More consolidation hit the printing industry this week as Dexter, Mich.-based Thomson-Shore filed for Chapter 11 bankruptcy protection in the U.S. Bankruptcy Court for the Eastern District of Michigan Southern Division.
According to papers filed in the bankruptcy case, Thomson is seeking permission to remain an on going concern until it can complete a sale it said has been working on for months. The potential buyer is the CJK Group which has offered to put up debtor-in-possession financing which would "serve as a bridge to the sale of [Thomson's] assets" to CJK. CJK has offered to put up $8.2 million as a deposit to be the Stalking Horse Bidder in any Thomson asset sale. The purchase cannot be completed until Thomson emerges from Chapter 11, a process that is expected to take several months.
In a declaration made by Thomson president Peter Shima, Shima said Thomson's problems can be traced to a decision about 10 years ago to embark on a $10 million effort to retool Thomson, a move that added to the printer's debt. The upgrade failed to deliver the expected new business and as a result, profits declined. An effort to further diversify the company's business failed to counter the negative trends impacting the book manufacturing business, however.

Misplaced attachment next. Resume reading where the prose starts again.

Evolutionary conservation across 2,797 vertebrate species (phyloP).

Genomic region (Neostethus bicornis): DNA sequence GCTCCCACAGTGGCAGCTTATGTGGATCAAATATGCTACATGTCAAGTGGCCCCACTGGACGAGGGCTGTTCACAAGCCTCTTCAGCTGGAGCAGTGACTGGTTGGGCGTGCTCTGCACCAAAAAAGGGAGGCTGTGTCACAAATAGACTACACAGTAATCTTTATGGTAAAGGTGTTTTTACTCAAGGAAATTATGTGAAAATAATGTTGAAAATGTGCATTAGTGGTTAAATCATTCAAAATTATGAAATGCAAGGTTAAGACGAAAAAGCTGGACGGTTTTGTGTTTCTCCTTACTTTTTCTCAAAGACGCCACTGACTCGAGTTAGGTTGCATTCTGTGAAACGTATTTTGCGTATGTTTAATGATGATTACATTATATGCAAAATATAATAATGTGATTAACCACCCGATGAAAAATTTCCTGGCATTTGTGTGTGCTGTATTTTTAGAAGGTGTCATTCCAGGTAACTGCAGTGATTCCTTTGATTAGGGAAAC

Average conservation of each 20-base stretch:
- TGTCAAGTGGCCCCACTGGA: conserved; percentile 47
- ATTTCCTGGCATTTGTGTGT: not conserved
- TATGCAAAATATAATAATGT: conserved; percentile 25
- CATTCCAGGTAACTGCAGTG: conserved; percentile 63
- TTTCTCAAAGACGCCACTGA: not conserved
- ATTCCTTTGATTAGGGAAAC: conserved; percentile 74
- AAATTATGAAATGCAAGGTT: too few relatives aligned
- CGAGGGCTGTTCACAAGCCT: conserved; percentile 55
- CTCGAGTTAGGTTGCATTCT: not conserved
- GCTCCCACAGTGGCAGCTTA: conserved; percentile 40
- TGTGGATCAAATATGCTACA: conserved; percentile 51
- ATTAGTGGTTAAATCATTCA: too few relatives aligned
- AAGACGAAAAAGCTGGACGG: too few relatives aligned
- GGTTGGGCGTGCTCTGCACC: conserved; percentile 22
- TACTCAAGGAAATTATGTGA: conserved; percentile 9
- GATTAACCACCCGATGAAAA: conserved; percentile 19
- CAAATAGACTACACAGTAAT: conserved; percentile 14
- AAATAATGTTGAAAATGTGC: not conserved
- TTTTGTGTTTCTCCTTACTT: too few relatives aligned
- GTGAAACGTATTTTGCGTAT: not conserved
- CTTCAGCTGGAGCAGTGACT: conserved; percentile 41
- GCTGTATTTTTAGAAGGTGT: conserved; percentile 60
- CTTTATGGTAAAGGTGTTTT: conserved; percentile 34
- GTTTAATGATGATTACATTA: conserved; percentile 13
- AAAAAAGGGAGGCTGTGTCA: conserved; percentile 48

Things worsened in November 2017 when a cyber attack resulted in six-figure losses and when Edwards Brothers Malloy went out of business in June 2018. Thomson was unable to capture enough new business to improve its profitability. From that point on things continued to deteriorate—Thomson couldn't raise enough capital to improve its liquidity crisis and in the fourth quarter of 2018 it hired a consultant to review its options. That review led to the hiring of a new CFO, a reduction in management pay, and some company layoffs. But the actions were not enough to stem the drain on Thomson's finances.
If the asset sale to CJK is approved, the Thomson plant is expected to continue to operate, but at reduced staffing levels. Thomson employs about 180 people, but according to the local publication On Main, a letter sent to the Dexter City Council said that with the anticipated sale of certain assets to CJK, "mass layoffs" are expected to take place. According to the article, about 80 current employees will not be offered new jobs.
If CJK's purchase goes through, it will mark another acquisition in long string of purchases the company has made of mid-sized printers. Recent acquisitions include Dickson Pres, Kingsport Book, and Webcrafters.